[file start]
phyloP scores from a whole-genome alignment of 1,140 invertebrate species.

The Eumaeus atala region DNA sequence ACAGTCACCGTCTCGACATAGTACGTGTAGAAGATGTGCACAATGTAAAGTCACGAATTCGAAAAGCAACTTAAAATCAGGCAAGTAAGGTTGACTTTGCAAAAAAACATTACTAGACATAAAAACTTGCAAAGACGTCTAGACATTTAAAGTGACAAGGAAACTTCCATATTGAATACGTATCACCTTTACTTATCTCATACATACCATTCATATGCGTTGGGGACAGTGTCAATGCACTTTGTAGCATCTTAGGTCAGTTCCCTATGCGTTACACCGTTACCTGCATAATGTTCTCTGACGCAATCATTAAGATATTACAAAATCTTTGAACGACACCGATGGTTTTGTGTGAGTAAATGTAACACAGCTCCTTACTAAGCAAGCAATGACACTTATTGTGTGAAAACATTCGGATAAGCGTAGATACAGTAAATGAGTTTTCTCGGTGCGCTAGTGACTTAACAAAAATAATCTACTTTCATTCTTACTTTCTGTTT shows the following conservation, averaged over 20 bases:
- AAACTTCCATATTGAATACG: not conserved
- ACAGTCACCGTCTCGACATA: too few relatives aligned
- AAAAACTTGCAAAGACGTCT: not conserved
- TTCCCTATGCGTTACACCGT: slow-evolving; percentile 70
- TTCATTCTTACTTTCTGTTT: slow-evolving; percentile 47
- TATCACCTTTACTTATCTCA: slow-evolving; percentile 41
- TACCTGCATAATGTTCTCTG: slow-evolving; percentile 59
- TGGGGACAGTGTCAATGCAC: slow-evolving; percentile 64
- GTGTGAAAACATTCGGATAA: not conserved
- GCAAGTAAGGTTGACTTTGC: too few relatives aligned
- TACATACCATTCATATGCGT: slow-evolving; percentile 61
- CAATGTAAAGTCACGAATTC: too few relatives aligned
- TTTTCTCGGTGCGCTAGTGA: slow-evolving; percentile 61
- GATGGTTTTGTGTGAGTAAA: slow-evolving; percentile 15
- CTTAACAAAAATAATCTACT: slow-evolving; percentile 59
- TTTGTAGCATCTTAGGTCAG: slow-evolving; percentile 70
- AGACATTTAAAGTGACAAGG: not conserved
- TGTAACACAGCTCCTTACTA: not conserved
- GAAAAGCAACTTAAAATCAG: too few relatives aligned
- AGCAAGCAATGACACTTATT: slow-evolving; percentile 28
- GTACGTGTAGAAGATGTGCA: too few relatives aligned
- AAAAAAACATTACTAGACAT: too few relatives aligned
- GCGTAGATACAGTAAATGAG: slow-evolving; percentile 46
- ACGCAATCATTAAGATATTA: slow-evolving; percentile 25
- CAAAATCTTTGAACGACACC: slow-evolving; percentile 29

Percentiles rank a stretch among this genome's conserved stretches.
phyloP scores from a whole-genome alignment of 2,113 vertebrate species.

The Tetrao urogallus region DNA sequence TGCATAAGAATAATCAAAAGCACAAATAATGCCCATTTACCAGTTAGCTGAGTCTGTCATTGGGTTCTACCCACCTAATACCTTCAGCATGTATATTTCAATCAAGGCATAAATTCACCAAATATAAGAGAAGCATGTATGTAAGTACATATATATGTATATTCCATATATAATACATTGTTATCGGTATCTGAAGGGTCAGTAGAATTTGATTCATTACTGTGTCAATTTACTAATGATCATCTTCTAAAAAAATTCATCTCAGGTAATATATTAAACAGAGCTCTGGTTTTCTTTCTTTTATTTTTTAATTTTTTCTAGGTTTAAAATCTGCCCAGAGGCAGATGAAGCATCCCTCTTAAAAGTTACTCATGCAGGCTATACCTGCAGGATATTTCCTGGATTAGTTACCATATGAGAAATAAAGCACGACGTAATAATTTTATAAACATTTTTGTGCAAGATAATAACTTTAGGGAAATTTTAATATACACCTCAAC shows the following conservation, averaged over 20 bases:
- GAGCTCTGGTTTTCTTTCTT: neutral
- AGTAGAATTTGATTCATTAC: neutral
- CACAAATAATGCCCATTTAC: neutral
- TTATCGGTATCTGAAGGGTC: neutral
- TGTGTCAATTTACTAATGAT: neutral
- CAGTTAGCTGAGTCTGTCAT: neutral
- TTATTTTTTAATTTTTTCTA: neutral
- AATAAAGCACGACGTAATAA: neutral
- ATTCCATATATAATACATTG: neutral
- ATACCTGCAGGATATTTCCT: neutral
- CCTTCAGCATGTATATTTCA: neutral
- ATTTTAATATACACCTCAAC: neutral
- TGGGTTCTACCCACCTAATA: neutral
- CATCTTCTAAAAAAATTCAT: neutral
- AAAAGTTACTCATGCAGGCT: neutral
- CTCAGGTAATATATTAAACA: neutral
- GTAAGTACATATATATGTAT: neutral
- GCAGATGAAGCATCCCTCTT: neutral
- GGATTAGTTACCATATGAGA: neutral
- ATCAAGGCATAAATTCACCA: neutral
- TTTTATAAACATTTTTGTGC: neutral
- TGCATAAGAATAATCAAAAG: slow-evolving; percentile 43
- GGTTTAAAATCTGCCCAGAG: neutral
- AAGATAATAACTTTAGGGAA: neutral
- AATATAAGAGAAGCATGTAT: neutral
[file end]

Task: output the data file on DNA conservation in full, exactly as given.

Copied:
phyloP scores from a whole-genome alignment of 1,140 invertebrate species.

The Eumaeus atala region DNA sequence ACAGTCACCGTCTCGACATAGTACGTGTAGAAGATGTGCACAATGTAAAGTCACGAATTCGAAAAGCAACTTAAAATCAGGCAAGTAAGGTTGACTTTGCAAAAAAACATTACTAGACATAAAAACTTGCAAAGACGTCTAGACATTTAAAGTGACAAGGAAACTTCCATATTGAATACGTATCACCTTTACTTATCTCATACATACCATTCATATGCGTTGGGGACAGTGTCAATGCACTTTGTAGCATCTTAGGTCAGTTCCCTATGCGTTACACCGTTACCTGCATAATGTTCTCTGACGCAATCATTAAGATATTACAAAATCTTTGAACGACACCGATGGTTTTGTGTGAGTAAATGTAACACAGCTCCTTACTAAGCAAGCAATGACACTTATTGTGTGAAAACATTCGGATAAGCGTAGATACAGTAAATGAGTTTTCTCGGTGCGCTAGTGACTTAACAAAAATAATCTACTTTCATTCTTACTTTCTGTTT shows the following conservation, averaged over 20 bases:
- AAACTTCCATATTGAATACG: not conserved
- ACAGTCACCGTCTCGACATA: too few relatives aligned
- AAAAACTTGCAAAGACGTCT: not conserved
- TTCCCTATGCGTTACACCGT: slow-evolving; percentile 70
- TTCATTCTTACTTTCTGTTT: slow-evolving; percentile 47
- TATCACCTTTACTTATCTCA: slow-evolving; percentile 41
- TACCTGCATAATGTTCTCTG: slow-evolving; percentile 59
- TGGGGACAGTGTCAATGCAC: slow-evolving; percentile 64
- GTGTGAAAACATTCGGATAA: not conserved
- GCAAGTAAGGTTGACTTTGC: too few relatives aligned
- TACATACCATTCATATGCGT: slow-evolving; percentile 61
- CAATGTAAAGTCACGAATTC: too few relatives aligned
- TTTTCTCGGTGCGCTAGTGA: slow-evolving; percentile 61
- GATGGTTTTGTGTGAGTAAA: slow-evolving; percentile 15
- CTTAACAAAAATAATCTACT: slow-evolving; percentile 59
- TTTGTAGCATCTTAGGTCAG: slow-evolving; percentile 70
- AGACATTTAAAGTGACAAGG: not conserved
- TGTAACACAGCTCCTTACTA: not conserved
- GAAAAGCAACTTAAAATCAG: too few relatives aligned
- AGCAAGCAATGACACTTATT: slow-evolving; percentile 28
- GTACGTGTAGAAGATGTGCA: too few relatives aligned
- AAAAAAACATTACTAGACAT: too few relatives aligned
- GCGTAGATACAGTAAATGAG: slow-evolving; percentile 46
- ACGCAATCATTAAGATATTA: slow-evolving; percentile 25
- CAAAATCTTTGAACGACACC: slow-evolving; percentile 29

Percentiles rank a stretch among this genome's conserved stretches.
phyloP scores from a whole-genome alignment of 2,113 vertebrate species.

The Tetrao urogallus region DNA sequence TGCATAAGAATAATCAAAAGCACAAATAATGCCCATTTACCAGTTAGCTGAGTCTGTCATTGGGTTCTACCCACCTAATACCTTCAGCATGTATATTTCAATCAAGGCATAAATTCACCAAATATAAGAGAAGCATGTATGTAAGTACATATATATGTATATTCCATATATAATACATTGTTATCGGTATCTGAAGGGTCAGTAGAATTTGATTCATTACTGTGTCAATTTACTAATGATCATCTTCTAAAAAAATTCATCTCAGGTAATATATTAAACAGAGCTCTGGTTTTCTTTCTTTTATTTTTTAATTTTTTCTAGGTTTAAAATCTGCCCAGAGGCAGATGAAGCATCCCTCTTAAAAGTTACTCATGCAGGCTATACCTGCAGGATATTTCCTGGATTAGTTACCATATGAGAAATAAAGCACGACGTAATAATTTTATAAACATTTTTGTGCAAGATAATAACTTTAGGGAAATTTTAATATACACCTCAAC shows the following conservation, averaged over 20 bases:
- GAGCTCTGGTTTTCTTTCTT: neutral
- AGTAGAATTTGATTCATTAC: neutral
- CACAAATAATGCCCATTTAC: neutral
- TTATCGGTATCTGAAGGGTC: neutral
- TGTGTCAATTTACTAATGAT: neutral
- CAGTTAGCTGAGTCTGTCAT: neutral
- TTATTTTTTAATTTTTTCTA: neutral
- AATAAAGCACGACGTAATAA: neutral
- ATTCCATATATAATACATTG: neutral
- ATACCTGCAGGATATTTCCT: neutral
- CCTTCAGCATGTATATTTCA: neutral
- ATTTTAATATACACCTCAAC: neutral
- TGGGTTCTACCCACCTAATA: neutral
- CATCTTCTAAAAAAATTCAT: neutral
- AAAAGTTACTCATGCAGGCT: neutral
- CTCAGGTAATATATTAAACA: neutral
- GTAAGTACATATATATGTAT: neutral
- GCAGATGAAGCATCCCTCTT: neutral
- GGATTAGTTACCATATGAGA: neutral
- ATCAAGGCATAAATTCACCA: neutral
- TTTTATAAACATTTTTGTGC: neutral
- TGCATAAGAATAATCAAAAG: slow-evolving; percentile 43
- GGTTTAAAATCTGCCCAGAG: neutral
- AAGATAATAACTTTAGGGAA: neutral
- AATATAAGAGAAGCATGTAT: neutral